Recently announced partnerships between Google and hyperconverged infrastructure (HCI) vendors, such as Cisco and Nutanix, shed light on the evolution of hybrid cloud architectures. Closer integration between big names in cloud and HCI, such as Amazon Web Services (AWS) and IBM partnering with VMware/Dell EMC, will help enterprises enable their hybrid cloud strategies by making it easier to manage workloads across different environments. Still, the agility promised by these partnerships will be hampered without a rethink of network architecture and the use of software-defined wide-area networking (SD-WAN).
To begin, it is important to understand what HCI is addressing. HCI is a software-defined approach to the integration of compute, storage, and networking with virtualization technology that is intended to simplify the deployment and management of resources. The net gains come in the form of better business agility; centralized management of HCI resources makes it easier to move workloads to available resources. Also, use of a standardized platform allows enterprise IT departments to easily add nodes to the hyperconverged infrastructure, thus expanding capacity.
However, there is a limit to how much HCI capacity can fit into an enterprise data center. That’s where the Google and Nutanix example comes into play — giving customers a single control plane to deploy and migrate applications in/to either cloud environment. These partnerships show that enterprises still need compute capacity off premises, whether it is for sending workloads to clouds that can run applications more efficiently, or for mitigating the risk associated with being in a limited number of locations.
Hybrid Cloud Strategies Held Back by the Network
While a hybrid HCI and public cloud strategy can address a number of issues for enterprises, network performance isn’t necessarily one of them. Connecting assets together is a critical — and often overlooked — aspect of hybrid cloud strategies. A look at a typical enterprise network shows why.
A typical enterprise, as seen in the figure below, has provisioned MPLS services between branch offices and headquarters. Traffic to and from the Internet, cloud providers, and Software-as-a-Service (SaaS) providers goes through connections at the headquarters’ data center.
The right side of the diagram illustrates how enterprise users are actually accessing applications, including third-party SaaS applications. These are located in a variety of data centers around the globe, and users are frequently accessing them from mobile devices on wireless networks, which adds another issue for application performance. These simple scenarios reveal that the enterprise data center is a sub-optimal interface for network traffic for the following reasons:
There is added latency because packets are being ‘hair-pinned’ through the enterprise data center.
After exiting the WAN, traffic to cloud-based applications traverses the public Internet, which is an additional source of application performance and security issues.
Enterprises can try to address WAN and cloud performance issues with the use of direct, private connections. This entails buying links from a network service provider that has already connected with the cloud provider at a multi-tenant data center.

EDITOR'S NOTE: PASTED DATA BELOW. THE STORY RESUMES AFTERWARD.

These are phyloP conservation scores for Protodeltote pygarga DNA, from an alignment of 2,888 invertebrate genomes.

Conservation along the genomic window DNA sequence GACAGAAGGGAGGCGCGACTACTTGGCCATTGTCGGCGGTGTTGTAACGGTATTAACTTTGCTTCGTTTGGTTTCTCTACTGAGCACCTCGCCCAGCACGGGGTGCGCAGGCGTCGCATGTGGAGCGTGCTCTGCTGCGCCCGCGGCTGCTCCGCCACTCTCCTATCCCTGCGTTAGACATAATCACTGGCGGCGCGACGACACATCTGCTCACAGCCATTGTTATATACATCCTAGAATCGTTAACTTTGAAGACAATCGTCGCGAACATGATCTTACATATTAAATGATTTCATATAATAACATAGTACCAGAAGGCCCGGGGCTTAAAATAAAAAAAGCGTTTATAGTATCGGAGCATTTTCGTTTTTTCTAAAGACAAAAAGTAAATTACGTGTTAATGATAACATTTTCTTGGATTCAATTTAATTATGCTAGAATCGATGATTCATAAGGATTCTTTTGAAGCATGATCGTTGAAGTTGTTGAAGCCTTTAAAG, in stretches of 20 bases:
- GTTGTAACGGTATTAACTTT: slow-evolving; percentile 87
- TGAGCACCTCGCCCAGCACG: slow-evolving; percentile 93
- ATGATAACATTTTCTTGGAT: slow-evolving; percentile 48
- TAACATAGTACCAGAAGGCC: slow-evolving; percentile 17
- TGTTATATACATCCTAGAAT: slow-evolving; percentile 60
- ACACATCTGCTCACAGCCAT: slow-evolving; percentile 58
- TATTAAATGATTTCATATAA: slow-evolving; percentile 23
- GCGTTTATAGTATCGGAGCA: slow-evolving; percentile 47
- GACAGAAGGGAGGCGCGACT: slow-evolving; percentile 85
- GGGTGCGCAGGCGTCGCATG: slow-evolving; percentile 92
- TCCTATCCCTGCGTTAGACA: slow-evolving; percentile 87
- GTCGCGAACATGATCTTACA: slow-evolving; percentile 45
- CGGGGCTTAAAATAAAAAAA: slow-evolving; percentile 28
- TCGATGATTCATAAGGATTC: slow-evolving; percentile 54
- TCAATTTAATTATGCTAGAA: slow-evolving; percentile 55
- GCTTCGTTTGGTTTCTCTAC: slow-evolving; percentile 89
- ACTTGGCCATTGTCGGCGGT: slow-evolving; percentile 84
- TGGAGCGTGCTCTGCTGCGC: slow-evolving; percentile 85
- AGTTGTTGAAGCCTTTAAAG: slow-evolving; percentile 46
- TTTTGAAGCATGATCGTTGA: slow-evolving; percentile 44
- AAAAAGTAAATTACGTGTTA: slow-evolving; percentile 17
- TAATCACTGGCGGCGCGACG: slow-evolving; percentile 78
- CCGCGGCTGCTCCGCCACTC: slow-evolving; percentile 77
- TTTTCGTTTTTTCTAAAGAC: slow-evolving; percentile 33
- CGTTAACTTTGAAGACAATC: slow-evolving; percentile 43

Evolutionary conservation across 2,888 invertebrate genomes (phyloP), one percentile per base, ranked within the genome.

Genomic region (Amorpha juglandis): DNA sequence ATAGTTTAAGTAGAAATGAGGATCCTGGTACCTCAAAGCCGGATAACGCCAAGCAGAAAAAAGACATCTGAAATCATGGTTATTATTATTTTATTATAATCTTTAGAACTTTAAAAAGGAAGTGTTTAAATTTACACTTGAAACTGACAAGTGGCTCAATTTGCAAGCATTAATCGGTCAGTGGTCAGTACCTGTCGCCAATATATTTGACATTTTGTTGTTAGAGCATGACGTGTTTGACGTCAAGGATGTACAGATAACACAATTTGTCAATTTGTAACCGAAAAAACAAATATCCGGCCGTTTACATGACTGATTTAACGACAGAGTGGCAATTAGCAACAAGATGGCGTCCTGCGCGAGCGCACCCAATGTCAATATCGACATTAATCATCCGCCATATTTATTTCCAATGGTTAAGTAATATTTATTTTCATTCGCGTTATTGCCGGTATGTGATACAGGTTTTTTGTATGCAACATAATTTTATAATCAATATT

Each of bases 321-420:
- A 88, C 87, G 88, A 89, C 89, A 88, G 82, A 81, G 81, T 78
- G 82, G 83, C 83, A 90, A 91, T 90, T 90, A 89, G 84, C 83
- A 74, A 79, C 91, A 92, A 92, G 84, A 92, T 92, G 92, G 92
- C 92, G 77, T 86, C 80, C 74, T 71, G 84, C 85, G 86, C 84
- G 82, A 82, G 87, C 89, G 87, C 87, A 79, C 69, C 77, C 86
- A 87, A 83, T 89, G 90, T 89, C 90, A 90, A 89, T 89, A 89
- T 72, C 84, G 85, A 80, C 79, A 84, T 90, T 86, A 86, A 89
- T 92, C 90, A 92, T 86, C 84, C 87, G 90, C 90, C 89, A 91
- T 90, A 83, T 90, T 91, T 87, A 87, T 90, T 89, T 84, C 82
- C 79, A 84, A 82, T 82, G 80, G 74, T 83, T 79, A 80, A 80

Both Microsoft and Google have options that allow for traffic to traverse their respective private networks, and egress the network in different regions. This is important because enterprises are being offered more options for moving data around once on the communication service providers’ (CSP) platform, and can balance price and performance trade-offs according to application needs.
Networks are the Weak Link Between HCI, Cloud
The connection between the HCI in the enterprise data center and in the facility that the CSPs’ equipment is located in is still the weak link. The reality is that enterprises are already running applications in a mix of public and private clouds, and when including the use of SaaS applications, the number of cloud vendors being used by enterprises is often between four to eight vendors, according to data from industry research firms.
In these circumstances, using direct interconnection with each cloud vendor doesn’t scale well from a cost or operational perspective. Typical WAN topologies and architectures are rigid and static – adding new MPLS links can take weeks or months — taking away much of the flexibility offered by the use of HCI. For those companies, other approaches to network architecture should to be considered.
A distributed WAN architecture is one such approach. Enabled by SD-WAN technology, traffic from regional branches of the enterprise, or partners and suppliers, can be aggregated into regional hubs. These hubs are located in carrier neutral multi-tenant data centers, using SD-WAN to bind the hubs together.
SD-WAN allows for easier configuration and adjustment of routes and application-level optimization, but aggregating network traffic into hubs also allows for the strategic placement of HCI infrastructure at this mid-tier of the hybrid IT stack. Services such as WAN acceleration/optimization and security can be incorporated, and the hubs can be optimized for different functions, such as data processing and storage or enhanced application performance.
Partnerships between HCI vendors and CSPs are providing the prospect of better manageability for hybrid cloud environments. The network that connects them together needs to follow suit. While direct interconnection services are a step in the right direction, a distributed network architecture built around SD-WAN provides a better alternative that addresses performance and security concerns in a way that’s manageable for the enterprise.